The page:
Criminal contempt proceedings will continue against two federal MPs following independent reviews by special prosecutors.

Federal Green Party Leader Elizabeth May and NDP MP Kennedy Stewart were arrested during a Kinder Morgan?s pipeline protest on March 23rd. They were both charged with civil contempt for violating a court order designed to keep protesters back from the Kinder Morgan work site.

At the time, May knew she could be arrested.

“Unfortunately when your government doesn’t listen and your government breaks its word sometimes you’re forced to stand in nonviolent civil disobedience as a respectable, legitimate form of protest,? said May.

Federal Green Party Leader Elizabeth May, centre, lined up with other protesters against a gate at a Kinder Morgan Trans Mountain pipeline worksite in Burnaby March 23. Photo courtesy CBC.

Federal Green Party Leader Elizabeth May, centre, lined up with other protesters against a gate at a Kinder Morgan Trans Mountain pipeline worksite in Burnaby March 23. Photo courtesy CBC.

On Monday, independent special prosecutors concluded that the charges against the two MP’s should be upgraded to criminal contempt.

“Miss May may have only interfered with construction for a few minutes, but the implications for the rule of law are much bigger than that,” said local criminal lawyer Michael Mullligan.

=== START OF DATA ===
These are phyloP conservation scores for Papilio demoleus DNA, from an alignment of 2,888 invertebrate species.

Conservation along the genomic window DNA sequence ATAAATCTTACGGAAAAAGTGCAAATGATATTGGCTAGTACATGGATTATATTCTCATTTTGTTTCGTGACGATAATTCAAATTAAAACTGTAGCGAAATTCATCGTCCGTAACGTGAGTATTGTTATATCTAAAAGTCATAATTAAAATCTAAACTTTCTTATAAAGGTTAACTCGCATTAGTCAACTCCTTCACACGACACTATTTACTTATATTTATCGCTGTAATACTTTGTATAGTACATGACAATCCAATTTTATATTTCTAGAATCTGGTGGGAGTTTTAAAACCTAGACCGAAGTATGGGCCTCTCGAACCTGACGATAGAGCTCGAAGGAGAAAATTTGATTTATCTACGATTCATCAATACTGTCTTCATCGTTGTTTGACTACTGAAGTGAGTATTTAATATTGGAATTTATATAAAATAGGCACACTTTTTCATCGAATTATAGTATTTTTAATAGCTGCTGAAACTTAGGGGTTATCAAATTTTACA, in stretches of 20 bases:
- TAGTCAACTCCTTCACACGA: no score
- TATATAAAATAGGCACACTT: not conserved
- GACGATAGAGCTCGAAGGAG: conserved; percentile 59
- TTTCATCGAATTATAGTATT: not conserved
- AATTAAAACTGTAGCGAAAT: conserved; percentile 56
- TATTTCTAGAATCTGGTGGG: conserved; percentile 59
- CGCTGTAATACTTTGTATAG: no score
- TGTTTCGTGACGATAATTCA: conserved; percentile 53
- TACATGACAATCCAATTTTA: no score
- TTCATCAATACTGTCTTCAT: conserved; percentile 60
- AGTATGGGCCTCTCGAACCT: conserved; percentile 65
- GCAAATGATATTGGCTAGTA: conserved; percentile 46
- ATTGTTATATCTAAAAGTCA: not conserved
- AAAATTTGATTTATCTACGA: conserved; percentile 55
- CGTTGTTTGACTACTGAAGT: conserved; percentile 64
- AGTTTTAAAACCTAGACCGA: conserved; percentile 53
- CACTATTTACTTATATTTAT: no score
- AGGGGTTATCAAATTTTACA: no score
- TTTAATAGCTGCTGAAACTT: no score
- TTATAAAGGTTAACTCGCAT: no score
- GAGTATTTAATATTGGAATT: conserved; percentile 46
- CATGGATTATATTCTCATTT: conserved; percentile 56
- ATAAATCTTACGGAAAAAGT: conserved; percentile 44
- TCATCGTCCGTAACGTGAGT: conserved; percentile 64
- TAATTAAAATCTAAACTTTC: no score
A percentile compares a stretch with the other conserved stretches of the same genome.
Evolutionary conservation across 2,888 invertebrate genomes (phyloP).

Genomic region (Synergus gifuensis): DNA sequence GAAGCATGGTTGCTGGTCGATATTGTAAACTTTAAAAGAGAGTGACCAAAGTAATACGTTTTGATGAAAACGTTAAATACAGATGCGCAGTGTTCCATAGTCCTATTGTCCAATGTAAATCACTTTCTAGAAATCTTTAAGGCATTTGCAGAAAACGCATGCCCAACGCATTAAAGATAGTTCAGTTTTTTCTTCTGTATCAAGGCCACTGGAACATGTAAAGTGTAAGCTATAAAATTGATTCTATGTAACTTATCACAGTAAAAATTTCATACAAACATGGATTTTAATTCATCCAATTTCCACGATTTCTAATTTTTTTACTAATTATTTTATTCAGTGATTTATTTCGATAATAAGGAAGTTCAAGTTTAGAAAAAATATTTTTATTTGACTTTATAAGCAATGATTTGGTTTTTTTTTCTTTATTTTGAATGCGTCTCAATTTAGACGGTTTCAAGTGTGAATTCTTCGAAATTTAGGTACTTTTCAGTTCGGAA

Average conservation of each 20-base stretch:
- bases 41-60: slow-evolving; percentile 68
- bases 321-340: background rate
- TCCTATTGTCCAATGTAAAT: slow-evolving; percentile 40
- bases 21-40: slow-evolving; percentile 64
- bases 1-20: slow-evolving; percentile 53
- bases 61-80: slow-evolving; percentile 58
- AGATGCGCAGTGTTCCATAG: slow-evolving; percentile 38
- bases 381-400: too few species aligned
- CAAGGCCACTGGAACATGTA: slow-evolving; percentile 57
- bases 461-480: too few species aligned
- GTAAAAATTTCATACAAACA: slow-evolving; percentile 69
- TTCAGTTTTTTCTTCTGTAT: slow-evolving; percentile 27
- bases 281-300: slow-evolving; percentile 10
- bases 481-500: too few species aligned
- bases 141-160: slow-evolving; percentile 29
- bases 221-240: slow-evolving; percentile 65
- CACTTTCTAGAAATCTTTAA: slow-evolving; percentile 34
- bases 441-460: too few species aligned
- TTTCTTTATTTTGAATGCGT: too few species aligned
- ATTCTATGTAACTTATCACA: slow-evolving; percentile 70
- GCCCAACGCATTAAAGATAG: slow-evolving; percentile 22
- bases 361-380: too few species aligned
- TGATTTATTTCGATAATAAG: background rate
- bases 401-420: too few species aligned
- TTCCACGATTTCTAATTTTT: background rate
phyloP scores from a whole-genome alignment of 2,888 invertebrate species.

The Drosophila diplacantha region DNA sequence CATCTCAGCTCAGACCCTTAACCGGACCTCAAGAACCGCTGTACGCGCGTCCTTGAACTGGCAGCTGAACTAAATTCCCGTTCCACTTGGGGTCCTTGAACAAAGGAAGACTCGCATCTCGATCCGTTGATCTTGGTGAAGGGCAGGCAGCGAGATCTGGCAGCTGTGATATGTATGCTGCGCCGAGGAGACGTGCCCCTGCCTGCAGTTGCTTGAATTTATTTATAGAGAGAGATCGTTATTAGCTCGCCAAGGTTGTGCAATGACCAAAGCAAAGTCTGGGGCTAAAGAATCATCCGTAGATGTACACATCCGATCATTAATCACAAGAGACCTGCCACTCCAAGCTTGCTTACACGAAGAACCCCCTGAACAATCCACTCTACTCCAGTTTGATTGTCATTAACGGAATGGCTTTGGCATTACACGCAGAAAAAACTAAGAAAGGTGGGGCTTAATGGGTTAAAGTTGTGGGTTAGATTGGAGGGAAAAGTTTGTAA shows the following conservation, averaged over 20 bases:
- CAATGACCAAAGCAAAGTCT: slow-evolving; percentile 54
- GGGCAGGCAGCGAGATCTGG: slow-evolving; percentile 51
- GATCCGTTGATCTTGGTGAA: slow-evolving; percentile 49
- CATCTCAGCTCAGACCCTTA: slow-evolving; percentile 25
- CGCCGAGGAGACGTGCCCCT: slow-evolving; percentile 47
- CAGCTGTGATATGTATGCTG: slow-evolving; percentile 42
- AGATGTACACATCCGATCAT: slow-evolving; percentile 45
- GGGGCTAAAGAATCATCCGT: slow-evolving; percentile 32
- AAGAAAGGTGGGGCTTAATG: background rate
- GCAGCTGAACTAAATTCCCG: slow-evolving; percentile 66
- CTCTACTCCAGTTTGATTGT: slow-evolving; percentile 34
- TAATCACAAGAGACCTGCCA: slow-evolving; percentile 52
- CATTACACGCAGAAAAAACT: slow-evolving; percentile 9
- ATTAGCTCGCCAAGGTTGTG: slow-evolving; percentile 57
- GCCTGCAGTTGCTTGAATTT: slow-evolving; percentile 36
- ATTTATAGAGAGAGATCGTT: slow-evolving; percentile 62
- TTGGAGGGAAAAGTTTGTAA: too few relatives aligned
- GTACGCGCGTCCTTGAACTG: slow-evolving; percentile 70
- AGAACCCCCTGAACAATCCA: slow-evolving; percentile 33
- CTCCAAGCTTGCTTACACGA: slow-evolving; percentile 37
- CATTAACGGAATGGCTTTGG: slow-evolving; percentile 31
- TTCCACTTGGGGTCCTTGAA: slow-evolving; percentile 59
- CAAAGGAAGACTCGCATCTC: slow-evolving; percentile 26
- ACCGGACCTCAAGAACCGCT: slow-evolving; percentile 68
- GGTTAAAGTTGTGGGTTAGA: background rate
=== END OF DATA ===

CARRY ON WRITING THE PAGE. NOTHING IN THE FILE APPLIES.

Earlier this morning, Stewart pleaded guilty to the charge and was fined $500.

?The important thing to know is that, and the judge said it, this is not a criminal charge,” said Stewart.

“It’s not under the criminal code, there will be no criminal record, it’s not an indictable offence.”

But Mulligan says Stewart and May could be missing a much larger point.

?The reason the court takes these seriously because if you don’t enforce court orders, you end up with an erosion of the rule of law,” said Mulligan.

We reached out to Elizabeth May for comment, her office said she wasn’t available for an interview, but that she would release a statement later today.

She’s expected to appear in Vancouver courts May 28.

 

Andy Neal